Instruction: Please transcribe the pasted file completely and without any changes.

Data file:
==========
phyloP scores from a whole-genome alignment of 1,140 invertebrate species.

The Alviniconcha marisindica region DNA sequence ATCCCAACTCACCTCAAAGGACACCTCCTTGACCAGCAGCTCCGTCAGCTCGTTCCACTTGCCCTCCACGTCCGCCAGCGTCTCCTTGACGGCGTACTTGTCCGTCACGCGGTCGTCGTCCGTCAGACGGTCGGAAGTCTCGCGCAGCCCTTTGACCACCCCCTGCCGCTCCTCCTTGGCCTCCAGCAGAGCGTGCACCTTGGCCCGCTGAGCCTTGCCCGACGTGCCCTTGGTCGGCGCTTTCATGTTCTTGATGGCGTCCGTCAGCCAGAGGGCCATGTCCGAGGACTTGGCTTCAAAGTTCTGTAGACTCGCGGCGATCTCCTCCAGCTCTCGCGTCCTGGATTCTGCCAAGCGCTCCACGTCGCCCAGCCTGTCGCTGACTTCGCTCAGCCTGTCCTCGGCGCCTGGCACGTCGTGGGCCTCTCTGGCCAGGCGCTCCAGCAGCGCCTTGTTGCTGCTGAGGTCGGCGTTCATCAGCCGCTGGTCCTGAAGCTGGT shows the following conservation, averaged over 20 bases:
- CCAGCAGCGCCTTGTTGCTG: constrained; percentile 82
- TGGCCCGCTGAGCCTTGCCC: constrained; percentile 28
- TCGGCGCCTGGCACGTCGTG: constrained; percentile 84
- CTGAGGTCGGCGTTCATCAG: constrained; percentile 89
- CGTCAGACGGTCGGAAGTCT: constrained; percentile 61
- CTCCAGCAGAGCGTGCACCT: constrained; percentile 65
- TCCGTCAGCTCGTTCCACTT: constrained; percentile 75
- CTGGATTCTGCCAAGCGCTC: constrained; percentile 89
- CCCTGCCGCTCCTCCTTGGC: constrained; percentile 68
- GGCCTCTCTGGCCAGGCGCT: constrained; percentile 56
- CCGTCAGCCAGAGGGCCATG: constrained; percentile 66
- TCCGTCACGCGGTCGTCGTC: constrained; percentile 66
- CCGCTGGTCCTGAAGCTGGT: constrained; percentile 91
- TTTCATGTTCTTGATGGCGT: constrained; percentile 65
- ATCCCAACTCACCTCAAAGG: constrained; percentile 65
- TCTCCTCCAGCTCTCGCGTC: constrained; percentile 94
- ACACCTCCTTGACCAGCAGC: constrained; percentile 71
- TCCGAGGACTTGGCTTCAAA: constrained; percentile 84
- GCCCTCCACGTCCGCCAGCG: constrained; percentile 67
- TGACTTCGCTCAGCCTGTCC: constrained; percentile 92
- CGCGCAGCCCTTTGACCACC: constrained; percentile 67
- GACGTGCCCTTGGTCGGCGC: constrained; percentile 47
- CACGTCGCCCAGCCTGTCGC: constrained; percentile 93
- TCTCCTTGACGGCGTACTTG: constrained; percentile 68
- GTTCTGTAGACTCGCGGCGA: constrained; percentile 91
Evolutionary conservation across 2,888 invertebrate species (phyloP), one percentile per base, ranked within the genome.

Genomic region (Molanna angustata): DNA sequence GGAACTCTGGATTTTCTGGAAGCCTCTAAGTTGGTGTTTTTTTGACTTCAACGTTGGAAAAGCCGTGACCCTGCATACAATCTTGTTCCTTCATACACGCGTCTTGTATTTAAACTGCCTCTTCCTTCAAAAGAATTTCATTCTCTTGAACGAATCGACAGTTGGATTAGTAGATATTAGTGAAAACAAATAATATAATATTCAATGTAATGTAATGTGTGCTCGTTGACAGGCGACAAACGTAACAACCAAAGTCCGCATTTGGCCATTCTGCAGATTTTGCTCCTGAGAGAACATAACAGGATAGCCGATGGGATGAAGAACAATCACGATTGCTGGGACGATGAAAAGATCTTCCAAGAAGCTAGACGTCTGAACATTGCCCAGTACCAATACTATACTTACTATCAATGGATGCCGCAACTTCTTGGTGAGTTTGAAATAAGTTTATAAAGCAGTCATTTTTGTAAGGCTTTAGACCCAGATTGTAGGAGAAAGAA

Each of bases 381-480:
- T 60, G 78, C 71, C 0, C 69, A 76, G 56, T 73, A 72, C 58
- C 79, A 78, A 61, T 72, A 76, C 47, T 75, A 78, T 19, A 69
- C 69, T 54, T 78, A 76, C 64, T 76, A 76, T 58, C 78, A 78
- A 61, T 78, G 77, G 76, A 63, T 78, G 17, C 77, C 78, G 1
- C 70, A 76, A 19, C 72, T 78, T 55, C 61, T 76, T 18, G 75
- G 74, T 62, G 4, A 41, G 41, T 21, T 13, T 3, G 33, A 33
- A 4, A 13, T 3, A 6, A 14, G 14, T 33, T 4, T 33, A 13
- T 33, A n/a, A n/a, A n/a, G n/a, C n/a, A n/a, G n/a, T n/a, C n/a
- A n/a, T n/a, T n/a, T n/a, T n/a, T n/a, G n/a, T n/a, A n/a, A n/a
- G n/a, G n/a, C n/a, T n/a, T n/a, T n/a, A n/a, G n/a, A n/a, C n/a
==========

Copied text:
phyloP scores from a whole-genome alignment of 1,140 invertebrate species.

The Alviniconcha marisindica region DNA sequence ATCCCAACTCACCTCAAAGGACACCTCCTTGACCAGCAGCTCCGTCAGCTCGTTCCACTTGCCCTCCACGTCCGCCAGCGTCTCCTTGACGGCGTACTTGTCCGTCACGCGGTCGTCGTCCGTCAGACGGTCGGAAGTCTCGCGCAGCCCTTTGACCACCCCCTGCCGCTCCTCCTTGGCCTCCAGCAGAGCGTGCACCTTGGCCCGCTGAGCCTTGCCCGACGTGCCCTTGGTCGGCGCTTTCATGTTCTTGATGGCGTCCGTCAGCCAGAGGGCCATGTCCGAGGACTTGGCTTCAAAGTTCTGTAGACTCGCGGCGATCTCCTCCAGCTCTCGCGTCCTGGATTCTGCCAAGCGCTCCACGTCGCCCAGCCTGTCGCTGACTTCGCTCAGCCTGTCCTCGGCGCCTGGCACGTCGTGGGCCTCTCTGGCCAGGCGCTCCAGCAGCGCCTTGTTGCTGCTGAGGTCGGCGTTCATCAGCCGCTGGTCCTGAAGCTGGT shows the following conservation, averaged over 20 bases:
- CCAGCAGCGCCTTGTTGCTG: constrained; percentile 82
- TGGCCCGCTGAGCCTTGCCC: constrained; percentile 28
- TCGGCGCCTGGCACGTCGTG: constrained; percentile 84
- CTGAGGTCGGCGTTCATCAG: constrained; percentile 89
- CGTCAGACGGTCGGAAGTCT: constrained; percentile 61
- CTCCAGCAGAGCGTGCACCT: constrained; percentile 65
- TCCGTCAGCTCGTTCCACTT: constrained; percentile 75
- CTGGATTCTGCCAAGCGCTC: constrained; percentile 89
- CCCTGCCGCTCCTCCTTGGC: constrained; percentile 68
- GGCCTCTCTGGCCAGGCGCT: constrained; percentile 56
- CCGTCAGCCAGAGGGCCATG: constrained; percentile 66
- TCCGTCACGCGGTCGTCGTC: constrained; percentile 66
- CCGCTGGTCCTGAAGCTGGT: constrained; percentile 91
- TTTCATGTTCTTGATGGCGT: constrained; percentile 65
- ATCCCAACTCACCTCAAAGG: constrained; percentile 65
- TCTCCTCCAGCTCTCGCGTC: constrained; percentile 94
- ACACCTCCTTGACCAGCAGC: constrained; percentile 71
- TCCGAGGACTTGGCTTCAAA: constrained; percentile 84
- GCCCTCCACGTCCGCCAGCG: constrained; percentile 67
- TGACTTCGCTCAGCCTGTCC: constrained; percentile 92
- CGCGCAGCCCTTTGACCACC: constrained; percentile 67
- GACGTGCCCTTGGTCGGCGC: constrained; percentile 47
- CACGTCGCCCAGCCTGTCGC: constrained; percentile 93
- TCTCCTTGACGGCGTACTTG: constrained; percentile 68
- GTTCTGTAGACTCGCGGCGA: constrained; percentile 91
Evolutionary conservation across 2,888 invertebrate species (phyloP), one percentile per base, ranked within the genome.

Genomic region (Molanna angustata): DNA sequence GGAACTCTGGATTTTCTGGAAGCCTCTAAGTTGGTGTTTTTTTGACTTCAACGTTGGAAAAGCCGTGACCCTGCATACAATCTTGTTCCTTCATACACGCGTCTTGTATTTAAACTGCCTCTTCCTTCAAAAGAATTTCATTCTCTTGAACGAATCGACAGTTGGATTAGTAGATATTAGTGAAAACAAATAATATAATATTCAATGTAATGTAATGTGTGCTCGTTGACAGGCGACAAACGTAACAACCAAAGTCCGCATTTGGCCATTCTGCAGATTTTGCTCCTGAGAGAACATAACAGGATAGCCGATGGGATGAAGAACAATCACGATTGCTGGGACGATGAAAAGATCTTCCAAGAAGCTAGACGTCTGAACATTGCCCAGTACCAATACTATACTTACTATCAATGGATGCCGCAACTTCTTGGTGAGTTTGAAATAAGTTTATAAAGCAGTCATTTTTGTAAGGCTTTAGACCCAGATTGTAGGAGAAAGAA

Each of bases 381-480:
- T 60, G 78, C 71, C 0, C 69, A 76, G 56, T 73, A 72, C 58
- C 79, A 78, A 61, T 72, A 76, C 47, T 75, A 78, T 19, A 69
- C 69, T 54, T 78, A 76, C 64, T 76, A 76, T 58, C 78, A 78
- A 61, T 78, G 77, G 76, A 63, T 78, G 17, C 77, C 78, G 1
- C 70, A 76, A 19, C 72, T 78, T 55, C 61, T 76, T 18, G 75
- G 74, T 62, G 4, A 41, G 41, T 21, T 13, T 3, G 33, A 33
- A 4, A 13, T 3, A 6, A 14, G 14, T 33, T 4, T 33, A 13
- T 33, A n/a, A n/a, A n/a, G n/a, C n/a, A n/a, G n/a, T n/a, C n/a
- A n/a, T n/a, T n/a, T n/a, T n/a, T n/a, G n/a, T n/a, A n/a, A n/a
- G n/a, G n/a, C n/a, T n/a, T n/a, T n/a, A n/a, G n/a, A n/a, C n/a